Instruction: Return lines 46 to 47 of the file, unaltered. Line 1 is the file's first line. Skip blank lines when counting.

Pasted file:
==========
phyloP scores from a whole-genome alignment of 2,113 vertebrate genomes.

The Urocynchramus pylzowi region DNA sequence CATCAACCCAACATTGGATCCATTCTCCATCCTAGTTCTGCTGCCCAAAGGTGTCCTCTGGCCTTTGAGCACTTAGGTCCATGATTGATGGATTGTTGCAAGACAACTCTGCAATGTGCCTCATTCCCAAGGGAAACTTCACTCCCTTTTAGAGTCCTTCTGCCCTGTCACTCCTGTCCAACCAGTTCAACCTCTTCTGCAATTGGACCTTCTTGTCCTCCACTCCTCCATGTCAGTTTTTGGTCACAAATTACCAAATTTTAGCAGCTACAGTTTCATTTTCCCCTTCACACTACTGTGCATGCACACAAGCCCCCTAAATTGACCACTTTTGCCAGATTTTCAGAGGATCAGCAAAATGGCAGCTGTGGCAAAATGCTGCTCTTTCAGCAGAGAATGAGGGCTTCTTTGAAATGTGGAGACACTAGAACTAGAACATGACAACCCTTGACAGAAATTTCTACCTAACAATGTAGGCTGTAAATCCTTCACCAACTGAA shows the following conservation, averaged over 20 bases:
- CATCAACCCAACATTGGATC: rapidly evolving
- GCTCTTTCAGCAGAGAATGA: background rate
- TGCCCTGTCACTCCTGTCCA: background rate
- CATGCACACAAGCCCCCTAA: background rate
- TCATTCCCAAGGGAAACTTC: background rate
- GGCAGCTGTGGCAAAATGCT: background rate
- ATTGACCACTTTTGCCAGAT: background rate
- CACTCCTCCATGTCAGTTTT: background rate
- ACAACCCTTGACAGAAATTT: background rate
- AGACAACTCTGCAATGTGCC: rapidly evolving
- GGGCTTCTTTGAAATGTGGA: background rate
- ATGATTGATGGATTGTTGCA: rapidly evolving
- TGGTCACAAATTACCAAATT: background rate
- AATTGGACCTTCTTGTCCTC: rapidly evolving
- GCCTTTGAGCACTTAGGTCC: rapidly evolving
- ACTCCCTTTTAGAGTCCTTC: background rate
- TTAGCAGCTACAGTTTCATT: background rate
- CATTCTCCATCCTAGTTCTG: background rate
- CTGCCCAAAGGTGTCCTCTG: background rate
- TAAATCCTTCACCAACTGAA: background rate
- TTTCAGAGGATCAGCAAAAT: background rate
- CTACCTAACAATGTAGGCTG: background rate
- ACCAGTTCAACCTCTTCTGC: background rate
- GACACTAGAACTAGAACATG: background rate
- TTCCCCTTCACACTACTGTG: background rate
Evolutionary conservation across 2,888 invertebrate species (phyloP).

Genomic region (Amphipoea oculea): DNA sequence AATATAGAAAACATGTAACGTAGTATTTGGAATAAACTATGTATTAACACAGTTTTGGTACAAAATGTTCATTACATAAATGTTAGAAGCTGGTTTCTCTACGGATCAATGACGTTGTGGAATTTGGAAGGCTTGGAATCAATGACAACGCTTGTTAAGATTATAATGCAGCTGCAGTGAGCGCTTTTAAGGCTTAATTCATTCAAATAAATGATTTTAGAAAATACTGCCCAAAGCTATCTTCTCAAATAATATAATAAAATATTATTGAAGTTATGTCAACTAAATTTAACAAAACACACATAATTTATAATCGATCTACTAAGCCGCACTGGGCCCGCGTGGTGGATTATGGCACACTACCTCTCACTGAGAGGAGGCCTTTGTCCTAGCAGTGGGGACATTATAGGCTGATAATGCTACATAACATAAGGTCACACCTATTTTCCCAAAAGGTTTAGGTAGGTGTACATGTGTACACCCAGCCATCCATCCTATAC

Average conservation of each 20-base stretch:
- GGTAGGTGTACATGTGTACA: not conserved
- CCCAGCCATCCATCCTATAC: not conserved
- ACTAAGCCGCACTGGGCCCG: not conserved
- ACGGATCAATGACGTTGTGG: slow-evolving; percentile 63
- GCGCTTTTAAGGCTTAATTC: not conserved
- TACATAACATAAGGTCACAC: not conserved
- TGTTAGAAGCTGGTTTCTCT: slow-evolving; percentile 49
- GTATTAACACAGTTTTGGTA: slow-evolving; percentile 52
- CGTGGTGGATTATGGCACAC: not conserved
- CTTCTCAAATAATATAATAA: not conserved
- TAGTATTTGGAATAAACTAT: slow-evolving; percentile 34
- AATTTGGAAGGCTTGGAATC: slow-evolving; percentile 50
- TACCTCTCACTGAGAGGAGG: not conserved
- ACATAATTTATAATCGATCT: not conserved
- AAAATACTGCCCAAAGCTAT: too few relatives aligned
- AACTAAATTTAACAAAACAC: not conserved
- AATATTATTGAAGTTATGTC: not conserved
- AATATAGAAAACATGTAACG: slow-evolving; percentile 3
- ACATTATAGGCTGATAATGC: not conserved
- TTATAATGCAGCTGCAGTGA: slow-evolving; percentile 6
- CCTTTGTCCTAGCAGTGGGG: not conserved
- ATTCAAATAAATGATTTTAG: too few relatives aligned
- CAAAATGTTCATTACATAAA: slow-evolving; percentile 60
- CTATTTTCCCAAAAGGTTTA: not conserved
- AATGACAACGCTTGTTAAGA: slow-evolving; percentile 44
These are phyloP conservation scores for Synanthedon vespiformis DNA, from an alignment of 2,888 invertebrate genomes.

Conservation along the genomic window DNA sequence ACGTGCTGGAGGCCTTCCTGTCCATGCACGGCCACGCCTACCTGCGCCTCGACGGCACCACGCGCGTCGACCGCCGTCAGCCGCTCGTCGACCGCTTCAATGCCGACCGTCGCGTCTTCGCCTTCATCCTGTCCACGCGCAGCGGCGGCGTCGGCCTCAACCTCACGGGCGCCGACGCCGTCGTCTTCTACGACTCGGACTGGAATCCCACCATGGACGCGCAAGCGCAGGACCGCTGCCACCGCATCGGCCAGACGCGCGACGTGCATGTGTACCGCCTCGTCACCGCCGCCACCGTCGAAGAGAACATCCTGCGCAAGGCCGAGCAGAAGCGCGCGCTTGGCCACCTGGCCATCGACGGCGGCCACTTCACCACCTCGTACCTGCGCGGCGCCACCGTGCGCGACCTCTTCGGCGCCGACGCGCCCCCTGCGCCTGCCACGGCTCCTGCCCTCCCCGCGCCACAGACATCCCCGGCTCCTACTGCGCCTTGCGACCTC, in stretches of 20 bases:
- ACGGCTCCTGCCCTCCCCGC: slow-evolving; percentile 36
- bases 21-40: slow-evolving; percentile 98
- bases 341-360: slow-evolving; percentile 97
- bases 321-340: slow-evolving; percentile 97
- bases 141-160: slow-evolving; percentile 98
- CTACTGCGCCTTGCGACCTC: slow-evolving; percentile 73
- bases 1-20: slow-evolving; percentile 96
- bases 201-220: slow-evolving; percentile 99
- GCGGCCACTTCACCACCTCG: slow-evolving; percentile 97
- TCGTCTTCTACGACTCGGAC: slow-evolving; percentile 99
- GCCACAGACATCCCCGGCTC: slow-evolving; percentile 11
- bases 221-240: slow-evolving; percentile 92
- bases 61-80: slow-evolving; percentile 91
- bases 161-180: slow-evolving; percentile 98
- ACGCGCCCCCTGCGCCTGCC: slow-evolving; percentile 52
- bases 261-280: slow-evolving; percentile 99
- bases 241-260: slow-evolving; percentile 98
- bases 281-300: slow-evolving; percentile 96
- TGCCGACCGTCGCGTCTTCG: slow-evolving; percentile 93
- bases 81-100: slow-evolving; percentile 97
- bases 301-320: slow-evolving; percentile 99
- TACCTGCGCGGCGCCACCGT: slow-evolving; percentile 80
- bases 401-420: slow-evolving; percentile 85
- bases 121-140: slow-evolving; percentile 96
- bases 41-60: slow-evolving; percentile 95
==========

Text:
- AACTAAATTTAACAAAACAC: not conserved
- AATATTATTGAAGTTATGTC: not conserved